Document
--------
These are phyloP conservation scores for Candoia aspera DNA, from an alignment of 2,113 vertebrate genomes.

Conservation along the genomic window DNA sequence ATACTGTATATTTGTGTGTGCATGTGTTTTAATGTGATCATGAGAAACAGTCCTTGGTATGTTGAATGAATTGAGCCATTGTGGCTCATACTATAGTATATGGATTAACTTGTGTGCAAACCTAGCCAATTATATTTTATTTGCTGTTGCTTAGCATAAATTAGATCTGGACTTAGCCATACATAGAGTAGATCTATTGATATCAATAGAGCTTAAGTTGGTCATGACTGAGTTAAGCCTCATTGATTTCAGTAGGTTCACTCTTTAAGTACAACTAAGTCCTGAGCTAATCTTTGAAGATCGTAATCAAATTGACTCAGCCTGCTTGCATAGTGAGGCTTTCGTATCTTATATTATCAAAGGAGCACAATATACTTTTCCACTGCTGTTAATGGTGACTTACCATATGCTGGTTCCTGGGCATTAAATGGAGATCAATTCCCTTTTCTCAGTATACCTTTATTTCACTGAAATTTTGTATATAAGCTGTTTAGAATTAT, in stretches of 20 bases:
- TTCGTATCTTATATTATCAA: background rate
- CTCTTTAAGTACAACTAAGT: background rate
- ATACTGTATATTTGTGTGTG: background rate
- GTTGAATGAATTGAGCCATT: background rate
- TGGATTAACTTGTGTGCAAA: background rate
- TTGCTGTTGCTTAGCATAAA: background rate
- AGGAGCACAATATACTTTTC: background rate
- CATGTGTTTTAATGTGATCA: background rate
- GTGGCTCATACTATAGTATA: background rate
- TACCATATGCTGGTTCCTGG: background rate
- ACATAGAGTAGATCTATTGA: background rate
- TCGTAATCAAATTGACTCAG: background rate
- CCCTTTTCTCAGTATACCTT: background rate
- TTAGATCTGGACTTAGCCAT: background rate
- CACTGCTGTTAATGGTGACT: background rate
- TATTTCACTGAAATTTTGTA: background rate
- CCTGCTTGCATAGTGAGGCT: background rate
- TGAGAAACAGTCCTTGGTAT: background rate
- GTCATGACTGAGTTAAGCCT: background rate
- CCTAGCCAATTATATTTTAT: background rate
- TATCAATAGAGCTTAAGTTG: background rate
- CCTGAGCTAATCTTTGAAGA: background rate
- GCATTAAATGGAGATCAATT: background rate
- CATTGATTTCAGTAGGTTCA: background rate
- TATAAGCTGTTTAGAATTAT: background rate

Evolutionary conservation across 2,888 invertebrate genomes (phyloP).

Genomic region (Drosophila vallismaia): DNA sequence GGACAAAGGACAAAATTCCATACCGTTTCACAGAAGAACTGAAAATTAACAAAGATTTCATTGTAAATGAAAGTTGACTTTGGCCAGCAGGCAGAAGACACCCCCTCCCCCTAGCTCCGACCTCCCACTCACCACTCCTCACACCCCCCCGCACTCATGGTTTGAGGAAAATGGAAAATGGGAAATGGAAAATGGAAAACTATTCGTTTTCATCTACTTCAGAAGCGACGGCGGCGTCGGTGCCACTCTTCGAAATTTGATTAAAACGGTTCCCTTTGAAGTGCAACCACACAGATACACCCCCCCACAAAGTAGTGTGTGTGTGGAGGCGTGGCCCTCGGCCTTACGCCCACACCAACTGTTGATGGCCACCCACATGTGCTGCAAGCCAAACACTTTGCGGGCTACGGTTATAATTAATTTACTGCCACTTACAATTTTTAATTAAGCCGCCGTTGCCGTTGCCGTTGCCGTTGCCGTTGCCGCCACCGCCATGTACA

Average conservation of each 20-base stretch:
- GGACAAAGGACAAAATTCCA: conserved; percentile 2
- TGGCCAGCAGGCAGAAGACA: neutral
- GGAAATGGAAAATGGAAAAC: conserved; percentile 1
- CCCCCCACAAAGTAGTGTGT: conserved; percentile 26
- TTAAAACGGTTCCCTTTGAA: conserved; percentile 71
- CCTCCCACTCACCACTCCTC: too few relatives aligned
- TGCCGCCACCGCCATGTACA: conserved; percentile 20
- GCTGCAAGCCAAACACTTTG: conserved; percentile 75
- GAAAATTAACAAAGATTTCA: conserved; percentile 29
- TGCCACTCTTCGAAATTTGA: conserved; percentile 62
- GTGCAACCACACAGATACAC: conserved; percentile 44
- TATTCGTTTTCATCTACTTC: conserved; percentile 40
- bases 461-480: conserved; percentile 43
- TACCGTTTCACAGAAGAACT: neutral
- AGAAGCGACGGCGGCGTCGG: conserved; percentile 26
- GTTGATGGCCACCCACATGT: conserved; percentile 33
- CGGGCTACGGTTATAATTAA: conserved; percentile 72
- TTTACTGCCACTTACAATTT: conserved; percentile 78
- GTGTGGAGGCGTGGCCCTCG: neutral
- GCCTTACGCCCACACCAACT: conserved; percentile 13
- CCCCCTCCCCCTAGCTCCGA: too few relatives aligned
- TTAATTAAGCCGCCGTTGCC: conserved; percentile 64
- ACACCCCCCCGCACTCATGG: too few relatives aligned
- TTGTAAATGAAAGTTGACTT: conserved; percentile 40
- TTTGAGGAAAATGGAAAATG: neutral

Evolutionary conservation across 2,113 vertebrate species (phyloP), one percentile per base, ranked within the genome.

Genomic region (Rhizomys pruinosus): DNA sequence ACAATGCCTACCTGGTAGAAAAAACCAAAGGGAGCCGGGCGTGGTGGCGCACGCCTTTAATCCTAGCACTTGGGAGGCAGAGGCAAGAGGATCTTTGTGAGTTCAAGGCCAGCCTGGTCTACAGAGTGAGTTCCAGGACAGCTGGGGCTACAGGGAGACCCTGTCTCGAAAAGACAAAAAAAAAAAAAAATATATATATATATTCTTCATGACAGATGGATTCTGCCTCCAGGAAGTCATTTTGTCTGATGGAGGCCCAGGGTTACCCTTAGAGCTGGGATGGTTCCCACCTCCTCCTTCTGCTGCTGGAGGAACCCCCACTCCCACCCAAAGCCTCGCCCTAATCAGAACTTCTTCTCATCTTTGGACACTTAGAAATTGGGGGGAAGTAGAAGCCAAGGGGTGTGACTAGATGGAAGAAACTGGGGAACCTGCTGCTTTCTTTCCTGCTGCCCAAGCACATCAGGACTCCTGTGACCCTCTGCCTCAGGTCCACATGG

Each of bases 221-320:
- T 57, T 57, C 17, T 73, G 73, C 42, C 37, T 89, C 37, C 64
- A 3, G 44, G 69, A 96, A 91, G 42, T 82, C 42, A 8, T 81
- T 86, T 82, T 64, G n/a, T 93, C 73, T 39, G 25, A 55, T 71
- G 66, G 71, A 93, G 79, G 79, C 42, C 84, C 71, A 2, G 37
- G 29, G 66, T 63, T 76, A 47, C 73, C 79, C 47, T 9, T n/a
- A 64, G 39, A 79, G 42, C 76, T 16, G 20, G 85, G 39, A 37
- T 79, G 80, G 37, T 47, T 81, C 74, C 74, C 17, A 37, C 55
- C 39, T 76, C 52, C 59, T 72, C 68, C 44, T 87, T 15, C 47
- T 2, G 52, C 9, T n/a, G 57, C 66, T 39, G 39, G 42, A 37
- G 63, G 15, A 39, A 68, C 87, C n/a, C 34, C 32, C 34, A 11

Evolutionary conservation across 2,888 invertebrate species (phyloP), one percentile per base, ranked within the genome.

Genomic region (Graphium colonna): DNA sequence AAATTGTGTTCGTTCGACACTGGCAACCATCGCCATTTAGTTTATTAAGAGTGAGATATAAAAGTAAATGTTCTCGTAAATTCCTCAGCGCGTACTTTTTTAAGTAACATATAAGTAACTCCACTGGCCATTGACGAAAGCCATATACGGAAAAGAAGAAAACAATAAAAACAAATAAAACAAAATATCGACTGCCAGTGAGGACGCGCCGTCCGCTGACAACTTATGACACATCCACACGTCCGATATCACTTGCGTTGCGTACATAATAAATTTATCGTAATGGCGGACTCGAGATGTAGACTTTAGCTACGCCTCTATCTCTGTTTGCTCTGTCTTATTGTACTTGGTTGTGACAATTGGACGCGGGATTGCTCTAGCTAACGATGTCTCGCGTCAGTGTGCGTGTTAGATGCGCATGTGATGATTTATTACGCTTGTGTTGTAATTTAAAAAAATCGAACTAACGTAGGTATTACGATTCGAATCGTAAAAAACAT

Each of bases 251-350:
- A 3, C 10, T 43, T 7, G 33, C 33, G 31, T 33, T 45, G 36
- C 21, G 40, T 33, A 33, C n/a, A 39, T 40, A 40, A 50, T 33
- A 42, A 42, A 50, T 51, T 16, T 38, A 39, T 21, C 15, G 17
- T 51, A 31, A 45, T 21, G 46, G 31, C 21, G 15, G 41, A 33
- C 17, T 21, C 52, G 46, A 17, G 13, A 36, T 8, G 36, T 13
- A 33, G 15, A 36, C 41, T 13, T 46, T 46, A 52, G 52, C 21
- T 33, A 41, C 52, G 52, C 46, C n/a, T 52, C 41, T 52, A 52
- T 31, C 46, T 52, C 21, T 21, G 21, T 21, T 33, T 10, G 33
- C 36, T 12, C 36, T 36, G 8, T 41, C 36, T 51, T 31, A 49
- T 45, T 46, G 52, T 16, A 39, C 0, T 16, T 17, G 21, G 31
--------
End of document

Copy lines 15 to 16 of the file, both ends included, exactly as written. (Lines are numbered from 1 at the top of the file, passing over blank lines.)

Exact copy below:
- CCCTTTTCTCAGTATACCTT: background rate
- TTAGATCTGGACTTAGCCAT: background rate